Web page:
Demand, Supply, and Market Equilibrium
In this chapter we presented the basic framework of demand and supply analysis. The market was divided into two different groups of participants: consumers and producers. Demand analysis focuses on the behavior of consumers, while supply analysis examines the behavior of producers. The demand and supply curves together determine the price and output that occur in a market. The impact of changing market circumstances on equilibrium price and output is determined by making the appropriate shifts in either demand or supply and comparing equilibriums before and after the change.
The general demand function specifies how the quantity demanded of a good is related to six variables that jointly determine the amount of a good or service consumers are willing and able to buy. By holding constant the five determinants of demand—income, the price of related goods, consumer tastes, expected price, and the number of consumers—and letting only the price of the good vary, a demand function is derived. The law of demand states that quantity demanded and price are inversely related, all other variables influencing demand held constant. Whenever the price of a good changes, a “change in quantity demanded” occurs, which is represented by a movement along a fixed demand curve. A point on the demand curve shows either the maximum amount of a good that will be purchased if a given price is charged or the maximum price consumers will pay for a specific amount of the good. The five determinants of demand are also called the demandshifting variables because their values determine the location of the demand curve. Table 2.4 summarizes how demand curves shift when each of the determinants of demand changes value.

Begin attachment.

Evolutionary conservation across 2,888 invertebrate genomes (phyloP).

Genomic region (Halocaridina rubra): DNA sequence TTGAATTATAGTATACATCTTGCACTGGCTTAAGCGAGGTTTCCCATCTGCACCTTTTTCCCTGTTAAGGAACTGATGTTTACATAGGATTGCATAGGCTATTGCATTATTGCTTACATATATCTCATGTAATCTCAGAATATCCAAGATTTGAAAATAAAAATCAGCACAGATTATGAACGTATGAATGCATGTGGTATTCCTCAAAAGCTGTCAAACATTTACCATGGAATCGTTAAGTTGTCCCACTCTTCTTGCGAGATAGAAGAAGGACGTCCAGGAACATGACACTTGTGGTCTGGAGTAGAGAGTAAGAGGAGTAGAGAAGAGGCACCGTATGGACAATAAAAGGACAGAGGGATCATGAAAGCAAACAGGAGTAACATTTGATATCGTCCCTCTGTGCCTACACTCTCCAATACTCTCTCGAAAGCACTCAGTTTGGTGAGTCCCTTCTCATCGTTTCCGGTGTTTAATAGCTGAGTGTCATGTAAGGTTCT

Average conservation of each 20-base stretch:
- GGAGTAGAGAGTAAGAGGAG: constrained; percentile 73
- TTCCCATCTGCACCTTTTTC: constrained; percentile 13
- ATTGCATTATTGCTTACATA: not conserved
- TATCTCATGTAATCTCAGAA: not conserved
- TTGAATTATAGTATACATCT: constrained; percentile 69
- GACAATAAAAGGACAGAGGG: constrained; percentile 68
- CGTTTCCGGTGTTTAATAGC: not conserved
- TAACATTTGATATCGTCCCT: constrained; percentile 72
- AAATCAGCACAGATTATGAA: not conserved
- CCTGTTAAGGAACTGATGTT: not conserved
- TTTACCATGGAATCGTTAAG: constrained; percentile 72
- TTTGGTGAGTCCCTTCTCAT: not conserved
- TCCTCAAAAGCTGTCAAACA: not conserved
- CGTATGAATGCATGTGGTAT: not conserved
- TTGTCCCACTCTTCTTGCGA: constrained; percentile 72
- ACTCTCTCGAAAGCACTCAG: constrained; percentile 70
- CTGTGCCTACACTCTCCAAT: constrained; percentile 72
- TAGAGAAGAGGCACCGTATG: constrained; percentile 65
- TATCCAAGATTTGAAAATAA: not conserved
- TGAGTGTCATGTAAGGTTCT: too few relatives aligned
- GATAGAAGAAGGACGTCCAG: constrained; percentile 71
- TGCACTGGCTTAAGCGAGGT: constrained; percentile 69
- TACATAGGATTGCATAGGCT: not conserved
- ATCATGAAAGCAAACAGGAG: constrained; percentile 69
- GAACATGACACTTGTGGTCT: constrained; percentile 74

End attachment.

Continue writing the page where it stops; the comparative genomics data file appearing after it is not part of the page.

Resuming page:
For producers, the general supply function shows how six variables—the price of the product, the price of inputs, the prices of goods related in production, the state of technology, the expected price of the good, and the number of firms or amount of productive capacity—jointly determine the amount of a good or service producers are willing to supply. Quantity supplied and price are directly related, all other variables influencing supply held constant. When the price of a good changes, a change in quantity supplied occurs, which is represented by a movement along a fixed supply curve. Apoint on the supply curve shows either the maximum amount of a good that will be offered for sale at a given price or the minimum price (the supply price) necessary to induce producers voluntarily to offer a particular quantity for sale. The five determinants of supply (PI, Pr, T, Pe, and F) are also called the supply-shifting variables because their values determine the location of the supply curve. Table 2.8 summarizes how supply curves shift when each of the determinants of supply changes value.
The equilibrium price and quantity in a market are determined by the intersection of demand and supply curves. At the point of intersection, quantity demanded equals quantity supplied, and the market clears. Since the location of the demand and supply curves is determined by the five determinants of demand and